What is a food coma?
After any holiday or sporting event, if your family is anything like mine, you probably feel the effects of a large, hearty meal. As a kid, I’d stuff my face with as many buttery dinner rolls as I could get my hands on, then follow that up with a big helping of mashed potatoes, honeyed ham (for Christmas) or chicken wings (for Superbowl Sunday), and so, so many cookies for dessert. There were always green vegetables on the table in the form of green beans and side salads, but damned if I’d touch those when I could be having some tasty, tasty carbs instead. Nowadays, of course, I do a little better, but the temptation is still there.
At some point in our lives, we’ve all said with a groan, “I shouldn’t have eaten that” or “I ate too much”. When you don’t feel well after a meal, your body is trying to tell you “There weren’t very many nutrients in that meal” or “Something in that meal was actively harmful”. When it happens to animals or even babies, they instinctively avoid that food in the future. But we adults do it to ourselves over and over again. Why?
Most animals have an innate “nutritional wisdom”. It’s how they protect themselves from nutrition-related disease. When they’re deficient in something, they instinctively select for foods with flavors that indicate they’re rich in that nutrient. The animal doesn’t actually know or understand the concepts of vitamins or protein, their bodies just know what to do the same way you reach for water when you’re thirsty. They get a craving that guides them toward what they need. Even human babies have demonstrated nutritional wisdom, showing a preference for foods whose flavors are tied to nutrients they need even when we as adults would find those flavors repulsive.
And when these animals (and babies) aren’t deficient in anything? They naturally eat a wide variety of things, showing no preference for any one food over another. So what happened? Why don’t we all crave spinach when we need calcium or shellfish when we need magnesium instead of craving things with no nutritional value like sugar and salt? Why don’t we enjoy a wide variety of foods equally instead of having our favorites we crave over and over again?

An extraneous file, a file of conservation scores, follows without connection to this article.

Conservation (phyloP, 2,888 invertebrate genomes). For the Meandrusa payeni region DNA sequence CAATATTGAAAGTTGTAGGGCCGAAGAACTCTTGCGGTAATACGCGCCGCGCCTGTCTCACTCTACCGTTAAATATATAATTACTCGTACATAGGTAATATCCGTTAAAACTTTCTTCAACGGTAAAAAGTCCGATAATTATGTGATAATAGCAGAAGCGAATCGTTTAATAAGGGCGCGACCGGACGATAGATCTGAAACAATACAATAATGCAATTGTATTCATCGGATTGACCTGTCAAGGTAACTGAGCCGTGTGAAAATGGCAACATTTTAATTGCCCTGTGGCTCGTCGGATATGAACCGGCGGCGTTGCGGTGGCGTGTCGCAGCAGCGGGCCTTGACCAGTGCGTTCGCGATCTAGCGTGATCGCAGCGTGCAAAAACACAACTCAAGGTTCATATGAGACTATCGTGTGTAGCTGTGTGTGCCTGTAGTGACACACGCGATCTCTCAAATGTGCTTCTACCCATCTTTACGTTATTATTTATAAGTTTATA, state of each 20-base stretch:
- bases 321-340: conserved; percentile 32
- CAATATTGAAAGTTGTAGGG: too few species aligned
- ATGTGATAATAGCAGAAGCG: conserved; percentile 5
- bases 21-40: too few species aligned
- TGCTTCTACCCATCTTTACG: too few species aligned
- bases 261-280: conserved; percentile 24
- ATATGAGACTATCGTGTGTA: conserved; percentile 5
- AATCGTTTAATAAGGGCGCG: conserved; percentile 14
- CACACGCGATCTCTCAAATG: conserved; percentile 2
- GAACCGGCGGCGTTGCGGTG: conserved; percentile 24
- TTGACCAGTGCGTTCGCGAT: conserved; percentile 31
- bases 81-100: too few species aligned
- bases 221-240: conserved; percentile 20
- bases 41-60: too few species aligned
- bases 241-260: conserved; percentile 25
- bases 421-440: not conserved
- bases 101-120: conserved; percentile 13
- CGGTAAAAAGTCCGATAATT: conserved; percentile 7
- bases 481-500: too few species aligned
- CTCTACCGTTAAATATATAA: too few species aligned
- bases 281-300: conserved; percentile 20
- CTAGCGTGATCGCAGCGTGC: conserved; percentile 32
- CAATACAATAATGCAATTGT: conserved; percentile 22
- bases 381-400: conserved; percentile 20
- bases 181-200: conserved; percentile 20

For one, most of our food has artificial flavors that confuse our innate sense of something’s nutritional value. If it tastes like a strawberry, our body figures, it must be as nutritious as a strawberry. Never mind that it’s a lollipop. Part of nutritional wisdom is craving foods the body finds satisfying and, unfortunately, all those carbs give us a quick burst of energy that is extremely satisfying in the short term. Very early in our lives, we become conditioned to associate flavorful, high-carb foods with “something good” even if the long-term effects of those foods are actually quite bad. Our bodies become slaves to their own wiring, constantly trying to hook us up with more of “what we need” in an agricultural environment that has made real food like meat, vegetables, and fruit less flavorful and nutritious while making junk food more flavorful and addictive.
It becomes a vicious cycle. The food you eat is nutrient-poor but tastes good, so your body craves more of it because it thinks that tasty food will eventually supply it with the nutrients it needs. Meanwhile, the real cure is probably a bundle of kale or Brussels sprouts, which your taste buds may find repulsive. In nature, repulsive foods aren’t healthy–and healthy foods taste good.
We can thank our own runaway agriculture and packaged food industries for our problems with sugar addiction, overeating, and obesity. Advertising, artificial flavors, and addicitive additives have completely overridden the nutritional wisdom we were born with. And yet, it’s on us to break free. When you overindulge, a lack of nutrients (and an excess of toxins) causes lethargy, nausea, indigestion, and that general feeling of “ugh” leading to a food coma. Your body feels heavy and uncomfortable. Maybe your hands and toes even tingle or go numb. You can’t keep your eyes open. And when you wake up, you might have a bit of a hangover whether or not you ingested any alcohol before your “nap”.
We keep doing this to ourselves because we’re addicted and because our bodies are confused as to what’s actually good for them now. Flavors are no longer tied to nutritional value, but our animal brains are still wired for flavor. So we have to be extremely mindful of our choices, making decisions that may often go against our instincts, if we want to break the cycle.
The best way to prevent a food coma–and to fight the cravings that may have led you to overindulge in the first place–is to eat a variety of healthy foods whether they taste good or not (for more detailed information about fighting cravings, see What to Do When You Have Cravings). Over time, if you really pay attention to their flavors, you may notice that your tastebuds adapt and something that used to be gross is now actually quite satisfying. That’s your body learning what it had forgotten: what real nutrients actually taste like. Do this for long enough and the crash you experience next time you overindulge in nutrient-poor foods might even put you off of them forever!